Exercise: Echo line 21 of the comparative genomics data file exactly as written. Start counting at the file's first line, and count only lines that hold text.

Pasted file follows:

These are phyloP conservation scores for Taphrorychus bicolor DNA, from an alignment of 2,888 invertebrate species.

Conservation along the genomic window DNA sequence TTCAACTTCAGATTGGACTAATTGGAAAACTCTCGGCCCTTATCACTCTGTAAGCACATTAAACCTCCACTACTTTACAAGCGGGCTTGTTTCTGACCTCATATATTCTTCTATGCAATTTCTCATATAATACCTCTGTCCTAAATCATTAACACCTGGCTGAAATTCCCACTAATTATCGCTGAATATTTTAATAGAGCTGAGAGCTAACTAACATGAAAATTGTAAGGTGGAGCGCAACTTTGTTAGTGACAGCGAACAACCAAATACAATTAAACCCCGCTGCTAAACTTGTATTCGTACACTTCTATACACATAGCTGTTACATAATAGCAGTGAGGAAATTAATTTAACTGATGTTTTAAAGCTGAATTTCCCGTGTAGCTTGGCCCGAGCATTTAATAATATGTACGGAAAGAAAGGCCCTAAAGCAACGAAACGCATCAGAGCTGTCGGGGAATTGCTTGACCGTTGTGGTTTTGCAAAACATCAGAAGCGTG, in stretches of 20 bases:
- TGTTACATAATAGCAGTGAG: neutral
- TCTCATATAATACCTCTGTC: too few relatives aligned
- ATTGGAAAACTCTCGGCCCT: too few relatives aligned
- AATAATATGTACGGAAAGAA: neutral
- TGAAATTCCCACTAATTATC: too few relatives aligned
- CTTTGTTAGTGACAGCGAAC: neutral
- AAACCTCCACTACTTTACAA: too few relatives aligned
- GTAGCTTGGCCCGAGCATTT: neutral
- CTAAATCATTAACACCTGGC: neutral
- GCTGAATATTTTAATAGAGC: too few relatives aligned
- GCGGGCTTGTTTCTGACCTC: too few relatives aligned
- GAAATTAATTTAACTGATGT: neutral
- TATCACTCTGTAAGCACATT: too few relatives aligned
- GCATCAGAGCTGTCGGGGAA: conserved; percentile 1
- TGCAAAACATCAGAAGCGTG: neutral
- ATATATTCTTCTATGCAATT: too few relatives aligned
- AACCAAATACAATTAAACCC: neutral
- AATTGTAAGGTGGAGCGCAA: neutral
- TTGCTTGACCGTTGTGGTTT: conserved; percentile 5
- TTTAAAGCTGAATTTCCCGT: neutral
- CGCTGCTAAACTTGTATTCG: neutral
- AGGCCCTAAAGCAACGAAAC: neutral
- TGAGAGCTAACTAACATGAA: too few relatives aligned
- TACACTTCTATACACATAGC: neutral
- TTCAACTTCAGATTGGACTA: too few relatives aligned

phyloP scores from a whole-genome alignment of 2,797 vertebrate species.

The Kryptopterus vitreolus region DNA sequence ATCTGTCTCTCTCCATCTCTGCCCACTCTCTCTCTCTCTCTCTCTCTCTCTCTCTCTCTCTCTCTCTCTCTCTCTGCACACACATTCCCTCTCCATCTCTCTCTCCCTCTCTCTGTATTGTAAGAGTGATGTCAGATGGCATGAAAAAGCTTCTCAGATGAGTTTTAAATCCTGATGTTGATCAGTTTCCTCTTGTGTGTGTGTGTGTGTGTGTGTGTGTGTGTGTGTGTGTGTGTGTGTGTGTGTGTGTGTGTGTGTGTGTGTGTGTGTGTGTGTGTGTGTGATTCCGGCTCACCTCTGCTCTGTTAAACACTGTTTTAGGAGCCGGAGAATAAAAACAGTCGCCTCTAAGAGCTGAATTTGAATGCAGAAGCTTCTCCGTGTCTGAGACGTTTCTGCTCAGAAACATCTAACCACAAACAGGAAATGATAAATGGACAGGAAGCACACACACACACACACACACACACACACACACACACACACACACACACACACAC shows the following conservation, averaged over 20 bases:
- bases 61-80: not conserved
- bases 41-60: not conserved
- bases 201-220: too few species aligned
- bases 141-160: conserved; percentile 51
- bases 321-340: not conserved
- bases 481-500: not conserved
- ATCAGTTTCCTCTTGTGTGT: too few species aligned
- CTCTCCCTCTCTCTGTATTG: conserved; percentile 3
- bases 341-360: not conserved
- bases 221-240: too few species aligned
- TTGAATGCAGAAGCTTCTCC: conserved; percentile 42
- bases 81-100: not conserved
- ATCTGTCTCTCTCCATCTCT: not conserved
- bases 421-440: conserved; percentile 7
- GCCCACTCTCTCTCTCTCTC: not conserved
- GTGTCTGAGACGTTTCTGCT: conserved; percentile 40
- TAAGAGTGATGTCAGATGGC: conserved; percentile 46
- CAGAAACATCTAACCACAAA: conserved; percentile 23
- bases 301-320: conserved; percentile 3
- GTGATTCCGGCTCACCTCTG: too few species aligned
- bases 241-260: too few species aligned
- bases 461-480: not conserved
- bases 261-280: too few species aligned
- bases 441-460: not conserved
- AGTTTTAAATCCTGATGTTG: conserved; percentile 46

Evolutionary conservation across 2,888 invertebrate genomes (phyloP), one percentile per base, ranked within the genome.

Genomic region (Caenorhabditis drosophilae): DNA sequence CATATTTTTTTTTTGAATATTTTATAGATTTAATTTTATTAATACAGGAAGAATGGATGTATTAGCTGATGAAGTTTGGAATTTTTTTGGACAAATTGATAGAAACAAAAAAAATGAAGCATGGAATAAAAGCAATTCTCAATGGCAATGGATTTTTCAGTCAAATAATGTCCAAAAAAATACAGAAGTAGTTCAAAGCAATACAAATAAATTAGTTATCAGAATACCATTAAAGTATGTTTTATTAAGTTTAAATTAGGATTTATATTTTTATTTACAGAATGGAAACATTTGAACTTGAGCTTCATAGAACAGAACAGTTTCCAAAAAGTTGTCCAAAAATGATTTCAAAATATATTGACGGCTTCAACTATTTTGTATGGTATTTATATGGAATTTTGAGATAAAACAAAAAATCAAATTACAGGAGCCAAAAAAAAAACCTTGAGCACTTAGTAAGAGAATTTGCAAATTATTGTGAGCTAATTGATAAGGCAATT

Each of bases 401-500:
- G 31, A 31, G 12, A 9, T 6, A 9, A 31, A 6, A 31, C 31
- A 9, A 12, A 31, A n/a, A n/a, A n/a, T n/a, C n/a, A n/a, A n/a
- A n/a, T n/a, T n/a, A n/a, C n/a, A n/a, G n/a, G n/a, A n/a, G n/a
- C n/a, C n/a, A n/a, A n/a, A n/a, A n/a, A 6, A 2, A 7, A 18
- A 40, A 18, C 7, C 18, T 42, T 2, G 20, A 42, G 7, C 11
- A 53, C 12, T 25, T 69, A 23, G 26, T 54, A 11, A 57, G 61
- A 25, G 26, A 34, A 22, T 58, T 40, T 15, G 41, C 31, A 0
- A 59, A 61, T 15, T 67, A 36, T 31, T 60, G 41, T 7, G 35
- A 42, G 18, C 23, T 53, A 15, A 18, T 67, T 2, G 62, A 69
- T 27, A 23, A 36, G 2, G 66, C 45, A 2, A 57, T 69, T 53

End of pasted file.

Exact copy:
- TTGCTTGACCGTTGTGGTTT: conserved; percentile 5